OT: I Have a 358 Win...Why Would I need a 350 Rem Mag?

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Trey Whitley

Single-Sixer
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Oct 17, 2006
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158
This isn't exactly a Ruger question, but I know many of you use the 350 Remington Magnum round and I want your opinions.

I'm a huge fan of 35-caliber rifles. First one was a Winchester Model 1895 in .35 WCF (basically a 405 WCF necked down to take the 358 bullets) and since then I own or have owned .351 Winchesters, .35 Remingtons, .348 WCFs, and .358 WCFs.

Never had a 35 Whelan or a 350 Rem Mag, but looked hard at the 350 RM when I bought my Frontier rifle in 358.

It's obviously a buyer's market for rifles right now and there's some good 350's showing up, especially in the Custom Shop versions of the Remington Model 7. What would they do that my Frontier won't? And assuming I can get over my current inability to buy a push-feed rifle, how bad would I hate the Model 7's magazine length?
 

mattsbox99

Hunter
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Jan 12, 2009
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The 350 RM beats the 358 Win by a couple hundred FPS pretty easily, but it carries a bit more recoil too. Being a 35 caliber fan should be good enough reason to want one. I like mine.
 

mike7mm08

Buckeye
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Mar 14, 2005
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The only real advantage is with heavy bullets. But those heavy bullets are not much advantage unless you can load them longer than 2.800. Otherwise you eat up a lot of powder space and velocities are nothing special. The model 7 limits you to 2.800. If you can find a Ruger M77 MKII in 350 you can go nearly 2.900. I am a 35 nut which is the reason I have 3 358 5 350s and 1 35 whelen so I really don't see why you would need a reason to buy the 350 just but it :D
 

BlkHawk73

Hunter
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Dec 30, 1999
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4,394
Be it paper or game, the target won't really know the difference. It's more about "want" rather than "need" after a while. Variety is good. You don't eat the same thing for supper every night do you?
 

350Rem

Bearcat
Joined
Mar 12, 2008
Messages
83
Let me tell you, the 350RM is just plain FUN to shoot! With a Limbsaver recoil pad, recoil is no worse than a 30-06. It has a wonderful resounding BOOM when fired and it just feels right. Did quite a number on a couple of Northern Michigan whitetails this year too!!!
 

buckeyeshooter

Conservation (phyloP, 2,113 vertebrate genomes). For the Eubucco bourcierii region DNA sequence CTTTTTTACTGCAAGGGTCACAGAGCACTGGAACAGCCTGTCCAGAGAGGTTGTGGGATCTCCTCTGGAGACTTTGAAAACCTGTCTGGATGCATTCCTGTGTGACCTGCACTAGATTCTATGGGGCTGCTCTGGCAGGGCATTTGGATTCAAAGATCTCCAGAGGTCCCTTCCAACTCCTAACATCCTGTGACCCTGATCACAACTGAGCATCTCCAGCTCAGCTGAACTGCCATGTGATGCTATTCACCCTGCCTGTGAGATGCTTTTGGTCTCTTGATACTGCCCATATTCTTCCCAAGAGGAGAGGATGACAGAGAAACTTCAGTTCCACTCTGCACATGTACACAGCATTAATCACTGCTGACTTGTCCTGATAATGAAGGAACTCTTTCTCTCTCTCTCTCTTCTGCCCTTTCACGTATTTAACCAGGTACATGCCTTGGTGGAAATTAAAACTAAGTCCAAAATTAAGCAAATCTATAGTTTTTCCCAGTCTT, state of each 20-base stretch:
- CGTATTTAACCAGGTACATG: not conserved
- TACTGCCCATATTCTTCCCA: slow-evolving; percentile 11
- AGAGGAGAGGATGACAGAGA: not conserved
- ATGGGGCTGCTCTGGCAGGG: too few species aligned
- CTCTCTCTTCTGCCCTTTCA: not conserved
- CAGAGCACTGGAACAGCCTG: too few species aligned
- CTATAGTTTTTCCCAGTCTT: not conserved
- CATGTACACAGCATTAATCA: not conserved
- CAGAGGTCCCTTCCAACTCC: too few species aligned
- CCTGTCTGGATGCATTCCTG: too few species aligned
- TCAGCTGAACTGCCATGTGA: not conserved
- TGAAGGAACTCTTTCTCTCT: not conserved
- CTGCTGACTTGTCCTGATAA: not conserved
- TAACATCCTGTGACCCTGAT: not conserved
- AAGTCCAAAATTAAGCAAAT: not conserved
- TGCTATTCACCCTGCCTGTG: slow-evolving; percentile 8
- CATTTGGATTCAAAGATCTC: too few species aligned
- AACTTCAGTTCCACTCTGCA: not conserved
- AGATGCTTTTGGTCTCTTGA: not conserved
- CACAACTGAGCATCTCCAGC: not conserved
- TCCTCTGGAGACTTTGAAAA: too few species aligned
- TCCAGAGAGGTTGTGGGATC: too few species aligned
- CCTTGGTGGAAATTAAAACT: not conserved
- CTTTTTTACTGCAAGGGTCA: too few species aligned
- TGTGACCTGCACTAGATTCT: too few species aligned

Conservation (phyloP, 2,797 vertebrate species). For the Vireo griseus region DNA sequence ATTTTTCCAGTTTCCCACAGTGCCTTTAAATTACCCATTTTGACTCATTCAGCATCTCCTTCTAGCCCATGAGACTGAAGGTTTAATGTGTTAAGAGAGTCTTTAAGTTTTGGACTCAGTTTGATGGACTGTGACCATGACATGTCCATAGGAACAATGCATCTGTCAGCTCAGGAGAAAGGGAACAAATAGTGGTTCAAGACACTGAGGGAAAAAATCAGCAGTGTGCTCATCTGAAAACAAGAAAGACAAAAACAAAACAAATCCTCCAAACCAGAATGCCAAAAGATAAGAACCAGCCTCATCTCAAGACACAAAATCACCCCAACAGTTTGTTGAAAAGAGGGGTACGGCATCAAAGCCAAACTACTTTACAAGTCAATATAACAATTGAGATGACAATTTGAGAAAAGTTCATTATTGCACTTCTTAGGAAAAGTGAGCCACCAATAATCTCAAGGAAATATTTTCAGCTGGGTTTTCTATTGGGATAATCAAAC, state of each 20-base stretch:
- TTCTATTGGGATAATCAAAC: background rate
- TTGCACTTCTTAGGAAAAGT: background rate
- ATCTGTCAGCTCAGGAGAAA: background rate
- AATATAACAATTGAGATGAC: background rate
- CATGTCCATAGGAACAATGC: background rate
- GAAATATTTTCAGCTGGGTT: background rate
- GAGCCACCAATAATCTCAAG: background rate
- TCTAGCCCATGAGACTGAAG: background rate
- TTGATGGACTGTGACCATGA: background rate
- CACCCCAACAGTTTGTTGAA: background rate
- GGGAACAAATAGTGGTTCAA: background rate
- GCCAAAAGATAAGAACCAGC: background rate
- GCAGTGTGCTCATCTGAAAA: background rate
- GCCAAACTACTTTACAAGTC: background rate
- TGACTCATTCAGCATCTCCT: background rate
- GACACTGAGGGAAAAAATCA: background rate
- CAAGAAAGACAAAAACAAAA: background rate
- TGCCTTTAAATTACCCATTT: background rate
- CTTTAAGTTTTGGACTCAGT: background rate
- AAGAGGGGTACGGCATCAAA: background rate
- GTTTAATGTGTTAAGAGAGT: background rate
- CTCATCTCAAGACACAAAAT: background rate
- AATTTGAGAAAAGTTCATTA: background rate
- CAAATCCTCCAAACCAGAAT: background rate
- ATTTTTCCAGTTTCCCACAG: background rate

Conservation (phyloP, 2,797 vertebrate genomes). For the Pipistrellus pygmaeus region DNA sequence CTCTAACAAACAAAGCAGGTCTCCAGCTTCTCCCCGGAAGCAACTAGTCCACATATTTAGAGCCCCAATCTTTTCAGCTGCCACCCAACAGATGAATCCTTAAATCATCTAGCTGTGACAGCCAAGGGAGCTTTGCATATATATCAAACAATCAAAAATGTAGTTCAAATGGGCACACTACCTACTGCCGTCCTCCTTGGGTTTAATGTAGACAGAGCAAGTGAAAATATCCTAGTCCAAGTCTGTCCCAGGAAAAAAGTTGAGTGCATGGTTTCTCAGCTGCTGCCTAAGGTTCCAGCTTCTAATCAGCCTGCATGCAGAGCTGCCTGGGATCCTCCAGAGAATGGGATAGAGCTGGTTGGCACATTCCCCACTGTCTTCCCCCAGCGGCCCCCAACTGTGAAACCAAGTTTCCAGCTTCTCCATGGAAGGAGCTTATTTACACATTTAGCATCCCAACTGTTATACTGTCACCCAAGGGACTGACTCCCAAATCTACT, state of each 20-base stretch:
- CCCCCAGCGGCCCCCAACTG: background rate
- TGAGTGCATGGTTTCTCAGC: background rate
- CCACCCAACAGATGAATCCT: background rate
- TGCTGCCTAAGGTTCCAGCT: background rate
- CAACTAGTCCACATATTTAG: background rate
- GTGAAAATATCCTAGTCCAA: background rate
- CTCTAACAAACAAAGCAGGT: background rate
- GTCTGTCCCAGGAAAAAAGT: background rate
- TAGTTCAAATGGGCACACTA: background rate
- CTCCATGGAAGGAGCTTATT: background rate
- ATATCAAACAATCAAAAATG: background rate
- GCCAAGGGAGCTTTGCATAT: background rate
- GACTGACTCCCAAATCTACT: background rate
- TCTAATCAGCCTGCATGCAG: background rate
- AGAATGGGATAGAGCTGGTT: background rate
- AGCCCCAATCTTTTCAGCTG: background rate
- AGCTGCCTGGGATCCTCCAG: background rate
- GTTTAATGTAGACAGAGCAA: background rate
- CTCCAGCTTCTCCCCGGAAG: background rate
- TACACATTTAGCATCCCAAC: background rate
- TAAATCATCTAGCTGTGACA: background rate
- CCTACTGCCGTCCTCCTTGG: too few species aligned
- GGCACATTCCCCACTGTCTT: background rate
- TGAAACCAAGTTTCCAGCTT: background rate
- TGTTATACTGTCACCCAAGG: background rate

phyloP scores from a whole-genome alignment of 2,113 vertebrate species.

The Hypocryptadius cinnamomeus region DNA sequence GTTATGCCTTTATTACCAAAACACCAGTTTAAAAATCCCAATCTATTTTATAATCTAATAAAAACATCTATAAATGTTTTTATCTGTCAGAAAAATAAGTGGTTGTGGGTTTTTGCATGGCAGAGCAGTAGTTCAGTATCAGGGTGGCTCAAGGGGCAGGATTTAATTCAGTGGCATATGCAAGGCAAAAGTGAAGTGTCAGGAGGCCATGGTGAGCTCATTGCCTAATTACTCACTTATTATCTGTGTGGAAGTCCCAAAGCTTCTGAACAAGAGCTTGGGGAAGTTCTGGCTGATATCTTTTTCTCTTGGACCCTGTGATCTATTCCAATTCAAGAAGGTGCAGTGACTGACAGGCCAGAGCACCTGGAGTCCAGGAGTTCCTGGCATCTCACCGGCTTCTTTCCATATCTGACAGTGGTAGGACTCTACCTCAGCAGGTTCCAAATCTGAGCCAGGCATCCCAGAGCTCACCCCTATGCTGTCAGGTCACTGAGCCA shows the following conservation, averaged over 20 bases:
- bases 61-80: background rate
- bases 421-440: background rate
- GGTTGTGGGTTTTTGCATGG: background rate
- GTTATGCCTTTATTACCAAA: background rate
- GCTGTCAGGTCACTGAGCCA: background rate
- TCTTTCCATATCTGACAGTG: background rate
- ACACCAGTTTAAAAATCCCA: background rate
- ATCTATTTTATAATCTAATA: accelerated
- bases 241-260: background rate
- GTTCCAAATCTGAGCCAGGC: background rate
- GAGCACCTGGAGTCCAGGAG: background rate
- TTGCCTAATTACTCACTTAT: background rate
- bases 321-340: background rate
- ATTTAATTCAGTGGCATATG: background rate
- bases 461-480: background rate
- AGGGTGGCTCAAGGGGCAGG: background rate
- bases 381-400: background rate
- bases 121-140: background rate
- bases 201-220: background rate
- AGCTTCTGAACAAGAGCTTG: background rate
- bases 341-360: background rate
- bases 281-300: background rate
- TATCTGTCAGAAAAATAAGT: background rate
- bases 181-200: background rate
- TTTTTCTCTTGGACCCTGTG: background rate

Blackhawk
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Nov 8, 2004
Messages
682
realistically, there is little 'on game' difference between the 35 whelen, 350 remington mag and 358. The 35 remington does fall a bit short of the others. The advantage of the whelen is it handles bullets of 250 grains and more a bit easier because of the larger case.
 

Trey Whitley

Single-Sixer
Joined
Oct 17, 2006
Messages
158
Okay...I'm still not convinced. That may be because I'm getting ready to have a 9.3x62 barrel made for my takedown Empire Rifle 98, giving me a big boost in the 35-caliber range, or it may be because I can't find more than ~100 fps difference when I'm comparing 225-grain and 250-grain velocities in commercially loaded ammo.

Which brings me to my next question: is 2,400+ fps possible with 250-grain bullets in the 358 WCF? This morning I ordered a few boxes of Double Tap 358 ammunition that claims 2,425 fps with a 250-grain soft point; that's also the same range Conley Precision shows for several 250-grain loads (2,415 to 2,420 fps).

HOWEVER...that's also about the same velocity range Conley shows for the 350 RM using 250-grain bullets (2,390 to 2,525 fps), and faster than Ramshot said I could get in the 358 with TAC or X-Terminator (~2,300 fps). Which I thought was producing some of the higher velocities these days.

To sum it up, what I'm seeing is about the same velocity and one additional round in the mag when I'm carrying the 358. Am I overlooking something?
 

rugerjunkie

Buckeye
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Mar 15, 2005
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I don't know if you're missing anything or not. I have two 350's but no experience with the others that are mentioned. I am learning right along with you on this thread.

The one thing I see is buckeyeshooter saying the Whelen has the advantage because of the larger case. I have been wrong before but , I thought the 350 had 1 to 2 grains more capacity? I would think the real limiting factor would be OAL and where you can set it depending on your rifles magazine. I have only loaded as heavy as a 225gr in mine so I don't know.

I do know that a 225gr Sierra SP moving at 2650 fps will put a large broadside doe at 200 yards flat on the ground as if it were just hit by my F-150!! The F-150 has more kills than the 350 mag by the way! :shock: Maybe I should just leave the guns at home!!

Reading all of this has me thinking my 350 needs to be pulled from the classifieds and put back in the safe.

Jeff
 

Silent Sam

Blackhawk
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Feb 26, 2006